Boeing recommends inspections on 737 Max airplanes for potential loose bolt in rudder control systems

Boeing has issued a recommendation for airlines to conduct inspections on its 737 Max airplanes due to a potential loose bolt in the rudder control systems. This call for inspections comes after an international operator discovered a bolt with a missing nut, as reported by the Federal Aviation Administration (FAA).

The rudder of an airplane plays a crucial role in controlling the aircraft during flight. Boeing has assured that the specific issue identified on the affected airplane has been addressed. However, as a precautionary measure, the company is advising operators to conduct inspections on their 737 Max airplanes and report any findings. Boeing has notified the FAA and its customers about the recommended inspections and will keep them informed of the progress.

The FAA has stated that it is closely monitoring the targeted inspections of Boeing 737 Max airplanes to identify any potential loose bolts in the rudder control system. Boeing has suggested that these inspections, which can be completed within approximately two hours, should take place within the next two weeks. The company emphasized that any problems related to a faulty rudder would likely be detected during pre-flight checks, as flight crews routinely examine the rudder system before takeoff.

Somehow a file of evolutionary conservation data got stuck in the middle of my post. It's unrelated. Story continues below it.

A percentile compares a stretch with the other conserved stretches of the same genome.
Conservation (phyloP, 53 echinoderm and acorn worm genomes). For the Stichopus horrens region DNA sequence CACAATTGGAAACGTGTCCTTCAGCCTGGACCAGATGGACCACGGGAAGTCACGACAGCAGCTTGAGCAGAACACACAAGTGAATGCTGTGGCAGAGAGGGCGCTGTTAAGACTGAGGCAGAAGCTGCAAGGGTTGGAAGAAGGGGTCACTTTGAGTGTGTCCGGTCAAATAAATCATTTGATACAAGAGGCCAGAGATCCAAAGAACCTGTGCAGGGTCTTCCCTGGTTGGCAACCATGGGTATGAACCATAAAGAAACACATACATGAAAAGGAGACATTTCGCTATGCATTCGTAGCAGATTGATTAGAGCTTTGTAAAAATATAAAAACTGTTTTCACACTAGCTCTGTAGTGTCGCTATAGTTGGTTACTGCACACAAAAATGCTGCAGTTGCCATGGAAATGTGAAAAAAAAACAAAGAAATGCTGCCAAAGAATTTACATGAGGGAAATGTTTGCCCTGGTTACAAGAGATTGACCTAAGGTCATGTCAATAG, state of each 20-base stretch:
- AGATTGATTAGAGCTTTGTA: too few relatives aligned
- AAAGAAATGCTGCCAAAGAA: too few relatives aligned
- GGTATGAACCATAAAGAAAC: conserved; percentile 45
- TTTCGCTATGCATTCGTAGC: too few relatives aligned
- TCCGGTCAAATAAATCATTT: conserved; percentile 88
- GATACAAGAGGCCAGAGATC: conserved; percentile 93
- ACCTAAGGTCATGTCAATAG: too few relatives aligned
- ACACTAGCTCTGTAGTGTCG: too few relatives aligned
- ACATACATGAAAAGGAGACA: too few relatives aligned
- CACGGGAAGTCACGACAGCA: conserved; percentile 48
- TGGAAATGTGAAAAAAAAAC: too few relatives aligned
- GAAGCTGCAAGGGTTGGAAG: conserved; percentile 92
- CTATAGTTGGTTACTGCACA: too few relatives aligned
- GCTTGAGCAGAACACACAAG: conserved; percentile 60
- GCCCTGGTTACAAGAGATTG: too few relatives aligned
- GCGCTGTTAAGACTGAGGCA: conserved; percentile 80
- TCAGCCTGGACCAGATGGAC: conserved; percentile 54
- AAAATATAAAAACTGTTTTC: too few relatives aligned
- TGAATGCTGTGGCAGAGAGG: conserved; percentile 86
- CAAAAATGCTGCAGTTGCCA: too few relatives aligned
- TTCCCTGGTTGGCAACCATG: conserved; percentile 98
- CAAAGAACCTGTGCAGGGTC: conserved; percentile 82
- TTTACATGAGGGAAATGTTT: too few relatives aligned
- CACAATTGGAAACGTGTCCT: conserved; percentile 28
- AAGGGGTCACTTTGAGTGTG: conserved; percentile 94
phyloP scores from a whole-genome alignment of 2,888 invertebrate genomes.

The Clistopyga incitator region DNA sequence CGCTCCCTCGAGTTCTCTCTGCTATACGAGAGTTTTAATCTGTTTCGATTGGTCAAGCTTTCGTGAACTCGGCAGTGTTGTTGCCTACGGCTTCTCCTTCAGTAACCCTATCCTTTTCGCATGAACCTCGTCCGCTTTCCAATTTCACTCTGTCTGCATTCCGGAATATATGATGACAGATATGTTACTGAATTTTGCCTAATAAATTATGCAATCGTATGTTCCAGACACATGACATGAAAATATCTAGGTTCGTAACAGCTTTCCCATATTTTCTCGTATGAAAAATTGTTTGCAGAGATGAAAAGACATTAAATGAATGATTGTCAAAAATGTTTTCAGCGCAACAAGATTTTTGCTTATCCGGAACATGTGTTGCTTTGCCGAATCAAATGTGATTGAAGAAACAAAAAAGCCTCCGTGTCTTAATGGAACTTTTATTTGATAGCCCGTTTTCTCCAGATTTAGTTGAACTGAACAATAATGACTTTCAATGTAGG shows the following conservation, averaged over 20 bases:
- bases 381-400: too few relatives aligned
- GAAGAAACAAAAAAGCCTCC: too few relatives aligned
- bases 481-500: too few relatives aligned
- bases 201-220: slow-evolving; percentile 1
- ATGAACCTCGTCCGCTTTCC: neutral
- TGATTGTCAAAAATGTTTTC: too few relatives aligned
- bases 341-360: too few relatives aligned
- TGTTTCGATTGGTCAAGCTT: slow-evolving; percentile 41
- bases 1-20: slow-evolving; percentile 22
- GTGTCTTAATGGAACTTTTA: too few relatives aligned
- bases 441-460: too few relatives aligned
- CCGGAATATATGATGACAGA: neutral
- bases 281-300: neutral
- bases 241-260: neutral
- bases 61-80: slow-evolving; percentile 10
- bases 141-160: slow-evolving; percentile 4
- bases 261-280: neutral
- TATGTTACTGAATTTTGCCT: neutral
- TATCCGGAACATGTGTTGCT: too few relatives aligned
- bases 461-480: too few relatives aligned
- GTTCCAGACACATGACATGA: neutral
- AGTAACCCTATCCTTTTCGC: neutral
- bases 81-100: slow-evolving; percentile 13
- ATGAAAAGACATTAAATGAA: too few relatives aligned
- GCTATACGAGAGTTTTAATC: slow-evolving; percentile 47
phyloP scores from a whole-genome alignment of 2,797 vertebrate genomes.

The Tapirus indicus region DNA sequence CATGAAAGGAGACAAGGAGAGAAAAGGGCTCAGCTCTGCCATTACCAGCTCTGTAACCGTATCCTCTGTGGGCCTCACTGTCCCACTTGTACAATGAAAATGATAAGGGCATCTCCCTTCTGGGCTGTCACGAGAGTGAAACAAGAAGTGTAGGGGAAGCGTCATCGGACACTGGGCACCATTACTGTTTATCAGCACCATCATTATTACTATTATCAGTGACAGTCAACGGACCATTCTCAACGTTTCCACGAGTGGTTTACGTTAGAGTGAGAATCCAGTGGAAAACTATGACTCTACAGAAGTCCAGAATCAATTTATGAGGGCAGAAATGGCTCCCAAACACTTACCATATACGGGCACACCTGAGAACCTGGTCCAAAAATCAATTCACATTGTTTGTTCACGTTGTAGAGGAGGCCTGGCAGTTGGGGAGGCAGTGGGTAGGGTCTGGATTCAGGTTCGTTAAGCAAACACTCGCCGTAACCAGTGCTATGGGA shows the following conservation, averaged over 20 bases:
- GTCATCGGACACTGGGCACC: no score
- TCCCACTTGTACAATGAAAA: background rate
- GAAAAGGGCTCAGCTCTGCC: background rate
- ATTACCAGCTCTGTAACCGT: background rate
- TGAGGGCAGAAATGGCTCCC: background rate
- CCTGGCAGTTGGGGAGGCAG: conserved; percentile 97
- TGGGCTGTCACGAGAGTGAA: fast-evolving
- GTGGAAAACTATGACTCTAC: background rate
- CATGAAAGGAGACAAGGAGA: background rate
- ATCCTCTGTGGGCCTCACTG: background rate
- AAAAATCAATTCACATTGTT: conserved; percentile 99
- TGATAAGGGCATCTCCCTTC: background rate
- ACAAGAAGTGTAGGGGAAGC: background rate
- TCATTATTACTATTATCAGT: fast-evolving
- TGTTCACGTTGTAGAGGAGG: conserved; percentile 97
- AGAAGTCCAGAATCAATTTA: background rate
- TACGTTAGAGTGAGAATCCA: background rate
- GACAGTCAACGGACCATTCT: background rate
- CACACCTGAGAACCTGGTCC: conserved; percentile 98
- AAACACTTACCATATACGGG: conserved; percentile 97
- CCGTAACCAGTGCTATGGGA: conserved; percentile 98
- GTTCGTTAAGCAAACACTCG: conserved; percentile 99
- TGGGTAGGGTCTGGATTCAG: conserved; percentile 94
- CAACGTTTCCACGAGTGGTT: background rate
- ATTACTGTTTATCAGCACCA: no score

Anthony Brickhouse, an air safety expert at the Embry-Riddle Aeronautical University, emphasized the importance of airlines taking the issue seriously. However, he also mentioned that from the perspective of a member of the flying public, this issue may not be a cause for significant concern.

Following the news of the recommended inspections, Boeing’s shares experienced a 1% decline in midday trade. This development comes after the 737 Max was cleared to resume passenger flights by US regulators in 2020, following a 20-month global grounding resulting from two fatal accidents in Ethiopia and Indonesia that claimed the lives of 346 individuals.

The recent recommendation for inspections adds to the ongoing scrutiny surrounding Boeing’s 737 Max series. Notably, it follows an incident where part of the fuselage of an Alaska Airlines Boeing 737 Max 9 detached, leading to an emergency landing. The FAA has grounded 171 Boeing planes after a mid-air blowout, further highlighting the attention on aviation safety.


Your email address will not be published. Required fields are marked *